Wednesday, April 17, 2013

MM Mini View: Kings of England (Part II)

The Angevins

King Henry II: Today, especially among Church circles, Henry II has a pretty bad reputation because of the Becket affair and that is certainly legitimate. However, I cannot have a low opinion of Henry II. He made his mistakes, sure, with most pointing to the fate of poor Becket and his invasion of Ireland. However, his Irish invasion came at local request (bad move there) and as for Becket, he didn’t actually order the murder and he did some considerable penance afterwards, something which it is impossible to imagine any modern national leader lowering themselves to do. Taken as a whole though, he was an extremely successful monarch who forged an Angevin empire that made England the most powerful country in Western Europe at the time. During the height of his reign all of England, Wales, Scotland, Ireland and western France (if not more) were either directly or indirectly under his control. No small achievement that.

King Richard I: Richard the Lionhearted is one of those traditional heroes it is popular to downplay these days. Yes, he spoke French almost exclusively, yes he spent most of his reign outside of England, but the popular image of Richard I is just too good to pass up. I cling to that image because it is so compelling and have no time for the naysayers, even if they have some facts on their side (pesky, annoying things). As a crusader, he didn’t manage to retake Jerusalem but considering the odds against him, Richard did very well and the mutual respect he and Saladin had for each other may have become legendary but it is backed up by actual history. His main failing was in being too kind and indulgent with his brother John, but it is hard to fault him too much for that. Riding into the thick of the fight, swinging his Danish battle axe it is easy to see why he became such an iconic, chivalrous figure. He did regain some of the Holy Land for Christendom, undid much of the damage that was done in his absence and died in battle, again, a great way for such a famous warrior-king to go. I cannot dislike Richard I, I’m all for him.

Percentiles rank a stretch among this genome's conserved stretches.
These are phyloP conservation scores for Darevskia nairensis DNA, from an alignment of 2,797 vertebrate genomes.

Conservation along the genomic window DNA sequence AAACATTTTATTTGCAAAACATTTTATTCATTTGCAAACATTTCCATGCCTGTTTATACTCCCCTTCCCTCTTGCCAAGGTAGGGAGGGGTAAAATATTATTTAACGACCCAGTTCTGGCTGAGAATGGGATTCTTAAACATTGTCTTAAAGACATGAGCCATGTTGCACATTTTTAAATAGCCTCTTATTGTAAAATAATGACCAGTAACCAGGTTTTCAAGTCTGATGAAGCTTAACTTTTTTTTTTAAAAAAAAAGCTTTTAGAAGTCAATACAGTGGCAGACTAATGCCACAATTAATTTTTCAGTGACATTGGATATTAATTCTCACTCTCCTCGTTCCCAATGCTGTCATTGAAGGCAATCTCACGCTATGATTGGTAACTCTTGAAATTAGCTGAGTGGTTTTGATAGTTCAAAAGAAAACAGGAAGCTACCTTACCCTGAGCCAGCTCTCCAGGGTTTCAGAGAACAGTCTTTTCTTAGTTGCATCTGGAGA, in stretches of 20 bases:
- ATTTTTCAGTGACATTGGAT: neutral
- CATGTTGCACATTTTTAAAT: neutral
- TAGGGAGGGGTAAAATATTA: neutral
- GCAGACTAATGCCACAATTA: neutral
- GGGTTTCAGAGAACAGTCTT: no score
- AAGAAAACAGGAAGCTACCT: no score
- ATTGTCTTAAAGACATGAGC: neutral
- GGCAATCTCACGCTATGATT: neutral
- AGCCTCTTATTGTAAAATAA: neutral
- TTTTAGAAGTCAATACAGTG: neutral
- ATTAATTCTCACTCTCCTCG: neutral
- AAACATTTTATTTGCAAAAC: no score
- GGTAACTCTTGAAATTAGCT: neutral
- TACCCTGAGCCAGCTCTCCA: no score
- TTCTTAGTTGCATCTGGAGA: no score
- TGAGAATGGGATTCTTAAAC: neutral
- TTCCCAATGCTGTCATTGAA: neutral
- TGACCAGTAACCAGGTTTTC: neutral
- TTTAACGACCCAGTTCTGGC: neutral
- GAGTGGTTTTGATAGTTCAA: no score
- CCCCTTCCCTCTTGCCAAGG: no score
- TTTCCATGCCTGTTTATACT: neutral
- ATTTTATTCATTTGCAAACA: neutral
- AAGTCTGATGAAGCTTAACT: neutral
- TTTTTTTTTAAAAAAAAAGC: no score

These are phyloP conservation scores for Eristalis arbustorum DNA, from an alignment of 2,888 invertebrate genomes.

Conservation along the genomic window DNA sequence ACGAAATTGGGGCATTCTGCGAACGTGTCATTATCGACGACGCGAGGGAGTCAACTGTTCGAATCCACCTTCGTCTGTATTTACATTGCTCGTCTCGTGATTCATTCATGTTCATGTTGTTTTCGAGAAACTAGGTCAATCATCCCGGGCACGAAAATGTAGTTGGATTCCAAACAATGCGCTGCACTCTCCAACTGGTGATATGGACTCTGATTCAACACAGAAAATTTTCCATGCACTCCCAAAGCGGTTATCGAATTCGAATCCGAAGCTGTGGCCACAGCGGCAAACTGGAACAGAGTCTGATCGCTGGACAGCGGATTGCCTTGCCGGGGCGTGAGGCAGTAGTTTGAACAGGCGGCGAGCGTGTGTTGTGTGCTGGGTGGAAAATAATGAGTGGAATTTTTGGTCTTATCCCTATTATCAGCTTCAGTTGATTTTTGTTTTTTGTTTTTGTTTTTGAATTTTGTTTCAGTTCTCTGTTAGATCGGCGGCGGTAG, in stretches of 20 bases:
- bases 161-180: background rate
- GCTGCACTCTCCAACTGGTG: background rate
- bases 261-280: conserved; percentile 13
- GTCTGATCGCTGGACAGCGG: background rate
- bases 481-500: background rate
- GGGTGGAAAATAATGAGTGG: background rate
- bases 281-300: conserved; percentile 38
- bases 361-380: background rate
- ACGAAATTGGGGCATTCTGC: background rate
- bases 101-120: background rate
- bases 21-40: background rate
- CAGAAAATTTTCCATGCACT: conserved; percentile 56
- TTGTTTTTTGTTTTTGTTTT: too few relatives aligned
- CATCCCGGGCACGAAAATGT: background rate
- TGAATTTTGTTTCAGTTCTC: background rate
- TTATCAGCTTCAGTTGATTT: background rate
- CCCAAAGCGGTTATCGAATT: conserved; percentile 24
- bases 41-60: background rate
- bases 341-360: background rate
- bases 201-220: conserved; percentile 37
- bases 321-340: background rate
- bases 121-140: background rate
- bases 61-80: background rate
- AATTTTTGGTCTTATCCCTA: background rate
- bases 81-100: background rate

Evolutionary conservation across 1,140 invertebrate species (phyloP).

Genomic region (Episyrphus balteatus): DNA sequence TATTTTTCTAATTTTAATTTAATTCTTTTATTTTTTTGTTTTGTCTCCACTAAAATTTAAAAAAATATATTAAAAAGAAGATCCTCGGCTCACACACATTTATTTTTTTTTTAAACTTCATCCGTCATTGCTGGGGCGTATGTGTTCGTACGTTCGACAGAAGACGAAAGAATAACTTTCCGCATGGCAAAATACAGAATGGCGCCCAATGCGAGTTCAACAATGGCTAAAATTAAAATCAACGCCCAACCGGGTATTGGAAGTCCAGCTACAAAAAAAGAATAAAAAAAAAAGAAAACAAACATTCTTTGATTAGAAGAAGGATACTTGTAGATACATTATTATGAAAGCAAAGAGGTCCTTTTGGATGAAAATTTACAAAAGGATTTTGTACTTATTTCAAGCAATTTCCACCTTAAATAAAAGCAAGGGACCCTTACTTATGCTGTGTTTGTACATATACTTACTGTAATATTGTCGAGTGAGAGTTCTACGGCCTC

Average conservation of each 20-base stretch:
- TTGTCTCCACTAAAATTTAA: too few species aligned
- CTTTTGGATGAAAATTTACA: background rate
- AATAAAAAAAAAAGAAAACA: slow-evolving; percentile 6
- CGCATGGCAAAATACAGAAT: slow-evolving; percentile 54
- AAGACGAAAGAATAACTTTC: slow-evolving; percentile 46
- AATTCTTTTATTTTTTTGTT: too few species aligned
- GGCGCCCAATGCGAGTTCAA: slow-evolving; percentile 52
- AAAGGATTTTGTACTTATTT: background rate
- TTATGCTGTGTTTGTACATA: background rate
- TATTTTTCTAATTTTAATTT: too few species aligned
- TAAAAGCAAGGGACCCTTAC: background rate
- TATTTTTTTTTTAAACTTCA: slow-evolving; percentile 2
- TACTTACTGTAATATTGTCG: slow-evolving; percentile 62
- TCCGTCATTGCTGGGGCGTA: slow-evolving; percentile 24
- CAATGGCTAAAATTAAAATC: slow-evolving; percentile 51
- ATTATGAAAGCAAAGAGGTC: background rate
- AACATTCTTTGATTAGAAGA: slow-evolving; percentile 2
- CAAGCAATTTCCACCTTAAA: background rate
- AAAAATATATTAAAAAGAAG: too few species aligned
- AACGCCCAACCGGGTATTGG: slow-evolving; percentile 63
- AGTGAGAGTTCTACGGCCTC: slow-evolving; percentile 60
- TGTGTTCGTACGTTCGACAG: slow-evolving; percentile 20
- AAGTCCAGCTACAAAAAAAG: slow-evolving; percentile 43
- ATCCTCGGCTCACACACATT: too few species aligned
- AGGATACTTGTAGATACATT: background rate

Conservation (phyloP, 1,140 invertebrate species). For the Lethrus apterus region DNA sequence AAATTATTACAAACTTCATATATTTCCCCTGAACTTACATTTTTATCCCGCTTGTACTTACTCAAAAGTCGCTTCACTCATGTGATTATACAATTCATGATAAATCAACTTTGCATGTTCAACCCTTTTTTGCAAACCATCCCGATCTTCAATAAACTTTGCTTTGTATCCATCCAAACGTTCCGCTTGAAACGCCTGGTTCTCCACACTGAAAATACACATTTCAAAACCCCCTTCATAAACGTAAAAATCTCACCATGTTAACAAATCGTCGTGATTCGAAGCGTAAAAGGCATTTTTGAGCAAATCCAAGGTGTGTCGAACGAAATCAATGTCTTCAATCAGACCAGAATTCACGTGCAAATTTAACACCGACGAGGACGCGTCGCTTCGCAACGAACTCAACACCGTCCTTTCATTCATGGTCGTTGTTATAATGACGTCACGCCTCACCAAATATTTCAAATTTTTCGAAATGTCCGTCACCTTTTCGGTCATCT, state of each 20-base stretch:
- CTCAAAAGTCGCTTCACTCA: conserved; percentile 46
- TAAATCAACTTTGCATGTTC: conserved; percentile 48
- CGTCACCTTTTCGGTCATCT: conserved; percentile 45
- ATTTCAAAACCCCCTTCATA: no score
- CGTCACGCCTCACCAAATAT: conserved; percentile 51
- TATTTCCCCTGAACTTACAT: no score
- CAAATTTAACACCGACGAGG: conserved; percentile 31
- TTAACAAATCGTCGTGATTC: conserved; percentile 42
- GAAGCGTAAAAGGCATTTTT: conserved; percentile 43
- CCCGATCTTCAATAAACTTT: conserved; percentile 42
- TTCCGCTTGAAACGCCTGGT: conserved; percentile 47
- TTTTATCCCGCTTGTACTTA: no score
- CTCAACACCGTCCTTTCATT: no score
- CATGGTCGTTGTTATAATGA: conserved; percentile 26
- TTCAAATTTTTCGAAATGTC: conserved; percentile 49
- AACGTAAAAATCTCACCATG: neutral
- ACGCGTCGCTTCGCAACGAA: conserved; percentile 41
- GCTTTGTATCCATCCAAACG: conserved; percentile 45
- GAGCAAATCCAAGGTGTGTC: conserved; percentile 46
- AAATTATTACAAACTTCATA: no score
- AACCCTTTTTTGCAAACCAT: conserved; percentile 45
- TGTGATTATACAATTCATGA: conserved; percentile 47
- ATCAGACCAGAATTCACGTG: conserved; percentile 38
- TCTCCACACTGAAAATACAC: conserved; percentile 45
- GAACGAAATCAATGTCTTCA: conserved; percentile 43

King John: England has been fortunate in having mostly good to great monarchs but, every now and then, just to keep the English humble, a King John comes along. Despite my best efforts over the years to find a bright side, he really was pretty much as bad as his reputation attests. He betrayed his own family, conspired with the King of France, failed at doing wrong as much as doing right (if he ever tried), brought down excommunication on himself from Pope Innocent III (who was not the tolerant sort) and ended up turning the nobility of England against him. Failing again, as usual, he was forced to sign the Magna Carta so even for fans of the “Great Charter” King John cannot be given much credit for it since it was done basically under duress. He was not bad at administration but even there his tendency to micromanage won him few friends. By the time all was said and done no one respected him and worse no one could trust him. I have to go with the crowd on this one; King John was just not good.

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